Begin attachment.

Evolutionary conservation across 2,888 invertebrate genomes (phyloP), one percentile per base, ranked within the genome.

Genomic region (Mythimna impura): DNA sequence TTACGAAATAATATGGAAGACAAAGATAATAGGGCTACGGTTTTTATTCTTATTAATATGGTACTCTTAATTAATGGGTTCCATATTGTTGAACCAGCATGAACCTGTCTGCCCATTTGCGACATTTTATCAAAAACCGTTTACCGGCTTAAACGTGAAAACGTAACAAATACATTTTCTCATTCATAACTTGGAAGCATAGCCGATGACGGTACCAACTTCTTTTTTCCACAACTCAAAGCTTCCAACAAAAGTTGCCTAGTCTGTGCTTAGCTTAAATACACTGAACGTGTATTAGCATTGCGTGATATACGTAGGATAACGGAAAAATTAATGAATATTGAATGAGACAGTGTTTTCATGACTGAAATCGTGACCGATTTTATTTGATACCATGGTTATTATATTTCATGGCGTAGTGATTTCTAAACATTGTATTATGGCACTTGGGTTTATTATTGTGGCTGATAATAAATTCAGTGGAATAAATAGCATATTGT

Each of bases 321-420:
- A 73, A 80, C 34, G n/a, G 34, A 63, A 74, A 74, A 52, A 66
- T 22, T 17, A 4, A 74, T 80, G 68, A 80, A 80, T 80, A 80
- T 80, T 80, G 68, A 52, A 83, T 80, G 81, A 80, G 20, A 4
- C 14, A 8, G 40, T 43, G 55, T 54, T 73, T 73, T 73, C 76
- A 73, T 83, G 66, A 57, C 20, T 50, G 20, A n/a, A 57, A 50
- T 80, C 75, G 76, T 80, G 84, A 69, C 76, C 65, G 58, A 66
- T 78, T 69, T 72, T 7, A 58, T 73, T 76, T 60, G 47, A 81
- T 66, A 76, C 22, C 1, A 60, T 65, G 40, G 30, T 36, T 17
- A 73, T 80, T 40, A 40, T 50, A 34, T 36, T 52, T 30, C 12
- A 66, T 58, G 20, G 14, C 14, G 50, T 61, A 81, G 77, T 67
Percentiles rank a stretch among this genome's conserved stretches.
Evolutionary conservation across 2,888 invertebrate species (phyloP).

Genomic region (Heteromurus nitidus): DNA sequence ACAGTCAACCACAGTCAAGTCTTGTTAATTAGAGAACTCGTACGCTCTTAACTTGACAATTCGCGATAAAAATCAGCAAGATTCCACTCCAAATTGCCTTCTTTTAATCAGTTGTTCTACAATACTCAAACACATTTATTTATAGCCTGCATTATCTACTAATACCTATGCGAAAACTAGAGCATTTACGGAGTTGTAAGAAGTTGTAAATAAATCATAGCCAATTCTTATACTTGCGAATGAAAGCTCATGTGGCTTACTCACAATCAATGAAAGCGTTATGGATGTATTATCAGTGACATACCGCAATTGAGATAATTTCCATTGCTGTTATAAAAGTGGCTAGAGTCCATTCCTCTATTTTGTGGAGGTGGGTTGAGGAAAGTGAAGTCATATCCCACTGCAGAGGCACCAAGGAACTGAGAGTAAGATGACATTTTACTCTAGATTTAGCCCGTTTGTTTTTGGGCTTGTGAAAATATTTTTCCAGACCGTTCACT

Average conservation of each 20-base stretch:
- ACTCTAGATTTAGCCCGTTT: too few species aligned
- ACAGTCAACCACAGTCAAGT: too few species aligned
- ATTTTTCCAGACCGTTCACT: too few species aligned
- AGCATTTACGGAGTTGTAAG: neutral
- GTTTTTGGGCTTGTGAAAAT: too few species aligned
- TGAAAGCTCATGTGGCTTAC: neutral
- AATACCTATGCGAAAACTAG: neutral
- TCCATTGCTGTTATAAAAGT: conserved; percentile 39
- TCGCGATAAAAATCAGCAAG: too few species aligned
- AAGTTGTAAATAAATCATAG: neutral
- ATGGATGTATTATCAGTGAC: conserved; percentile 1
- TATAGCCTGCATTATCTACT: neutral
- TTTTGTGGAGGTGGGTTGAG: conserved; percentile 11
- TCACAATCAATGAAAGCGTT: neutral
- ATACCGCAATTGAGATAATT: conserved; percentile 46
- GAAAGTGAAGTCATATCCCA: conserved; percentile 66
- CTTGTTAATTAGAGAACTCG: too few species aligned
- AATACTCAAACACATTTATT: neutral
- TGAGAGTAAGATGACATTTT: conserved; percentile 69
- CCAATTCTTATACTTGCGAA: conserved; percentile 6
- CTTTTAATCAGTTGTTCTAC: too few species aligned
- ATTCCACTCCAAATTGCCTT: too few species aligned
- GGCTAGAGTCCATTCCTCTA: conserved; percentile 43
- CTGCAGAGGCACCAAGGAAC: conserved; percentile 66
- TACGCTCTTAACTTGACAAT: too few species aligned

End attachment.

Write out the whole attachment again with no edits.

Evolutionary conservation across 2,888 invertebrate genomes (phyloP), one percentile per base, ranked within the genome.

Genomic region (Mythimna impura): DNA sequence TTACGAAATAATATGGAAGACAAAGATAATAGGGCTACGGTTTTTATTCTTATTAATATGGTACTCTTAATTAATGGGTTCCATATTGTTGAACCAGCATGAACCTGTCTGCCCATTTGCGACATTTTATCAAAAACCGTTTACCGGCTTAAACGTGAAAACGTAACAAATACATTTTCTCATTCATAACTTGGAAGCATAGCCGATGACGGTACCAACTTCTTTTTTCCACAACTCAAAGCTTCCAACAAAAGTTGCCTAGTCTGTGCTTAGCTTAAATACACTGAACGTGTATTAGCATTGCGTGATATACGTAGGATAACGGAAAAATTAATGAATATTGAATGAGACAGTGTTTTCATGACTGAAATCGTGACCGATTTTATTTGATACCATGGTTATTATATTTCATGGCGTAGTGATTTCTAAACATTGTATTATGGCACTTGGGTTTATTATTGTGGCTGATAATAAATTCAGTGGAATAAATAGCATATTGT

Each of bases 321-420:
- A 73, A 80, C 34, G n/a, G 34, A 63, A 74, A 74, A 52, A 66
- T 22, T 17, A 4, A 74, T 80, G 68, A 80, A 80, T 80, A 80
- T 80, T 80, G 68, A 52, A 83, T 80, G 81, A 80, G 20, A 4
- C 14, A 8, G 40, T 43, G 55, T 54, T 73, T 73, T 73, C 76
- A 73, T 83, G 66, A 57, C 20, T 50, G 20, A n/a, A 57, A 50
- T 80, C 75, G 76, T 80, G 84, A 69, C 76, C 65, G 58, A 66
- T 78, T 69, T 72, T 7, A 58, T 73, T 76, T 60, G 47, A 81
- T 66, A 76, C 22, C 1, A 60, T 65, G 40, G 30, T 36, T 17
- A 73, T 80, T 40, A 40, T 50, A 34, T 36, T 52, T 30, C 12
- A 66, T 58, G 20, G 14, C 14, G 50, T 61, A 81, G 77, T 67
Percentiles rank a stretch among this genome's conserved stretches.
Evolutionary conservation across 2,888 invertebrate species (phyloP).

Genomic region (Heteromurus nitidus): DNA sequence ACAGTCAACCACAGTCAAGTCTTGTTAATTAGAGAACTCGTACGCTCTTAACTTGACAATTCGCGATAAAAATCAGCAAGATTCCACTCCAAATTGCCTTCTTTTAATCAGTTGTTCTACAATACTCAAACACATTTATTTATAGCCTGCATTATCTACTAATACCTATGCGAAAACTAGAGCATTTACGGAGTTGTAAGAAGTTGTAAATAAATCATAGCCAATTCTTATACTTGCGAATGAAAGCTCATGTGGCTTACTCACAATCAATGAAAGCGTTATGGATGTATTATCAGTGACATACCGCAATTGAGATAATTTCCATTGCTGTTATAAAAGTGGCTAGAGTCCATTCCTCTATTTTGTGGAGGTGGGTTGAGGAAAGTGAAGTCATATCCCACTGCAGAGGCACCAAGGAACTGAGAGTAAGATGACATTTTACTCTAGATTTAGCCCGTTTGTTTTTGGGCTTGTGAAAATATTTTTCCAGACCGTTCACT

Average conservation of each 20-base stretch:
- ACTCTAGATTTAGCCCGTTT: too few species aligned
- ACAGTCAACCACAGTCAAGT: too few species aligned
- ATTTTTCCAGACCGTTCACT: too few species aligned
- AGCATTTACGGAGTTGTAAG: neutral
- GTTTTTGGGCTTGTGAAAAT: too few species aligned
- TGAAAGCTCATGTGGCTTAC: neutral
- AATACCTATGCGAAAACTAG: neutral
- TCCATTGCTGTTATAAAAGT: conserved; percentile 39
- TCGCGATAAAAATCAGCAAG: too few species aligned
- AAGTTGTAAATAAATCATAG: neutral
- ATGGATGTATTATCAGTGAC: conserved; percentile 1
- TATAGCCTGCATTATCTACT: neutral
- TTTTGTGGAGGTGGGTTGAG: conserved; percentile 11
- TCACAATCAATGAAAGCGTT: neutral
- ATACCGCAATTGAGATAATT: conserved; percentile 46
- GAAAGTGAAGTCATATCCCA: conserved; percentile 66
- CTTGTTAATTAGAGAACTCG: too few species aligned
- AATACTCAAACACATTTATT: neutral
- TGAGAGTAAGATGACATTTT: conserved; percentile 69
- CCAATTCTTATACTTGCGAA: conserved; percentile 6
- CTTTTAATCAGTTGTTCTAC: too few species aligned
- ATTCCACTCCAAATTGCCTT: too few species aligned
- GGCTAGAGTCCATTCCTCTA: conserved; percentile 43
- CTGCAGAGGCACCAAGGAAC: conserved; percentile 66
- TACGCTCTTAACTTGACAAT: too few species aligned